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Social guilt: putting the blame on Mom


Though the media agrees with the government that Japan’s flagging birthrate is a bad thing, they seem determined to make potential parents dread the prospect of raising kids in a world where every wrong choice, major or minor, could turn their offspring into criminals, deviants, or just plain miserable people.

The main target of tabloid press derision for the past several weeks has been actress Yoshiko Mita, whose 20-year-old son Takuya was arrested for drug use Oct. 21. It isn’t the first time Takuya has been in trouble with the law, and though his situation hews closely to that hackneyed scenario of privileged youth screwing up in the public eye, the media has determined that Mita deserves their Bad Mother of the Month Award.

Which is quite an accomplishment, given the competition. A woman in Sapporo was arrested Nov. 3 for killing one of her two daughters and attempting to kill the other. The same woman had been convicted before of killing another daughter in 1995.

Though the press deplored the incident, extenuating psychological circumstances seemed to disqualify the woman as a Bad Mother. The earlier killing was part of an unsuccessful bid at what is called muri shinju (killing a loved one and then committing suicide), so the woman was given a suspended sentence. Supposedly, the desperate act was carried out because the woman’s husband was seriously in debt and they could collect insurance money for the death of the daughter. According to the definition of muri shinju, however, the mother should have killed herself, and though she tried, she survived. As gaijin tarento Dave Spector said on one wide show, that isn’t muri shinju, it’s murder.

Apparently it’s the effort that counts, because most of the press seems to view the woman as a tragic figure, someone who has become perverted by her role as a mother. In other words, she loves her daughters so much that, believing she has no choice but to leave this world, she must take them with her. She’s not a Bad Mother, she’s simply an overzealous one.

Yoshiko Mita, however, is negligent and self-centered. It seems odd that at this late date the media are still pitting full-time mothers against career women, as if the two were mutually exclusive concepts, or even mutually antagonistic camps, but that is essentially what the Mita story comes down to. Shukan Bunshun magazine summed it up best in its headline, “Yoshiko Mita: Quit Being a Mother or Quit Being an Actress?”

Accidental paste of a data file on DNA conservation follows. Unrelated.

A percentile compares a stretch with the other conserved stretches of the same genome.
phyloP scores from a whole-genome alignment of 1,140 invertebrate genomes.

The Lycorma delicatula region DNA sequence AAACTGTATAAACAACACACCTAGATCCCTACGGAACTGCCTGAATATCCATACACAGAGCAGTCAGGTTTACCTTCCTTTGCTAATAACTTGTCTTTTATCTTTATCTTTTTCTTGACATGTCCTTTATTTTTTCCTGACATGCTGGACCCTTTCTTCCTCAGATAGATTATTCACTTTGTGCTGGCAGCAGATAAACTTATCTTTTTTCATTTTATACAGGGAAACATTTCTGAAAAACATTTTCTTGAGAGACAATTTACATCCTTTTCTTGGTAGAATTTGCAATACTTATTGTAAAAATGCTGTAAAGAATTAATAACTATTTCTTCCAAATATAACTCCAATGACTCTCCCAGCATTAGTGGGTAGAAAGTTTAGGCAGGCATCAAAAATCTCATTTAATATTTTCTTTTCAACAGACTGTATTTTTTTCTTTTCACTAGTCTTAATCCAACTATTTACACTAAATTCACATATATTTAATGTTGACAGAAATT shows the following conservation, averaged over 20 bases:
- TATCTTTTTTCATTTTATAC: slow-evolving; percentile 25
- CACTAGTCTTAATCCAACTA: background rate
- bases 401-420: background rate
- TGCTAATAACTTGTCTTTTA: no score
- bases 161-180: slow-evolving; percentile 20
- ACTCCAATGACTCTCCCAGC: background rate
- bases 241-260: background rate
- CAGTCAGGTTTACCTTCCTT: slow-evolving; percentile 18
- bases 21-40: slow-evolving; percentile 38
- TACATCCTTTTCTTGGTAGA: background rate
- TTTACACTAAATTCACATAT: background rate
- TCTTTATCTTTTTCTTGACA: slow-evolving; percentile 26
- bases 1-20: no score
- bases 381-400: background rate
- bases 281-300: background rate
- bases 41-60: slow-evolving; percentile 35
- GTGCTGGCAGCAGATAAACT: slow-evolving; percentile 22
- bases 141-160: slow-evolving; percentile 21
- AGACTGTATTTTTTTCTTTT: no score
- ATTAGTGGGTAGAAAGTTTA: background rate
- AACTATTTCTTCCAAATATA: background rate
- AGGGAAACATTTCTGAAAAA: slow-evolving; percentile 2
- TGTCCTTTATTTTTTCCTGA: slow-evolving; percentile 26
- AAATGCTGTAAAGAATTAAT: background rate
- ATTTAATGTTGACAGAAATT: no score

Mita, apparently, did not raise Takuya herself. Her mother did, and while this is common in Japan and not just among show-biz families, the press has determined that it is at the root of Takuya’s troubles. They gleefully report that Mita’s mother pushed her daughter to become an actress and did everything in her power to help her become famous. Still, they don’t accuse her of being a Bad Grandmother. (Mita’s husband, an NHK executive, has been let off the hook because he is seen as being at the mercy of these two strong-willed women.)

Mita’s worst mistake was saying to a TV interviewer three days after the arrest that she had told her son that once he became an adult “you have to be responsible for your own actions,” and that, essentially, her role as a mother no longer held the same priority now that Takuya had turned 20.

The press made mincemeat of these statements, implying that Takuya’s drug problems were the result of bad parenting before he became an adult. Mita was forced to retract her comments and as penance has quit a number of acting projects she’d already begun. She might have to pay a huge sum of money as recompense to one theater company since her involvement in a certain play was the entire reason for the play’s existence.

Rumiko Koyanagi, the dancer and singer, was brought in to replace Mita in a TV drama. Koyanagi, like most female show-biz personalities around Mita’s age, has no children. In a sense, that is the point, since the media aim to punish the actress for daring to want to have it all, both a career and a family.

The actress’s dilemma becomes even more puzzling if we look at another recent case, that of Kageki Shimoda, a 60-year-old cross-dressing writer-talent whose son was arrested for beating up a host club employee, supposedly in the act of defending a female friend. Shimoda also told reporters that his son is old enough to take care of himself and that, in any case, he raised him not to be violent, but that if he was attacked he should defend himself. Shimoda was characterized as a good parent, a verdict that was aided by his son’s going on TV and apologizing, not to the man he beat up but to his father.

If there appears to be a double standard at work here, it should be remembered that while parents are always seen as being responsible for their children’s actions, no matter how old the children are, they also have a claim on their children’s accomplishments, no matter how little involvement they have in those accomplishments.

For that reason, reluctant parents-to-be might be reassured by another recent show-biz-related story. The estranged father of secretive teen singing sensation Mai Kuraki was sued by her management company last week for trying to market home videos of Kuraki as a child against his daughter’s wishes. The press, suspicious of the father’s motives but respectful of his parental prerogatives, allowed him to make his case on TV. When asked if he had anything he wanted to say to the singer, he looked at the camera and said, “Mai, are you listening to me? I’m still your father.”

And there’s nothing she can do about it.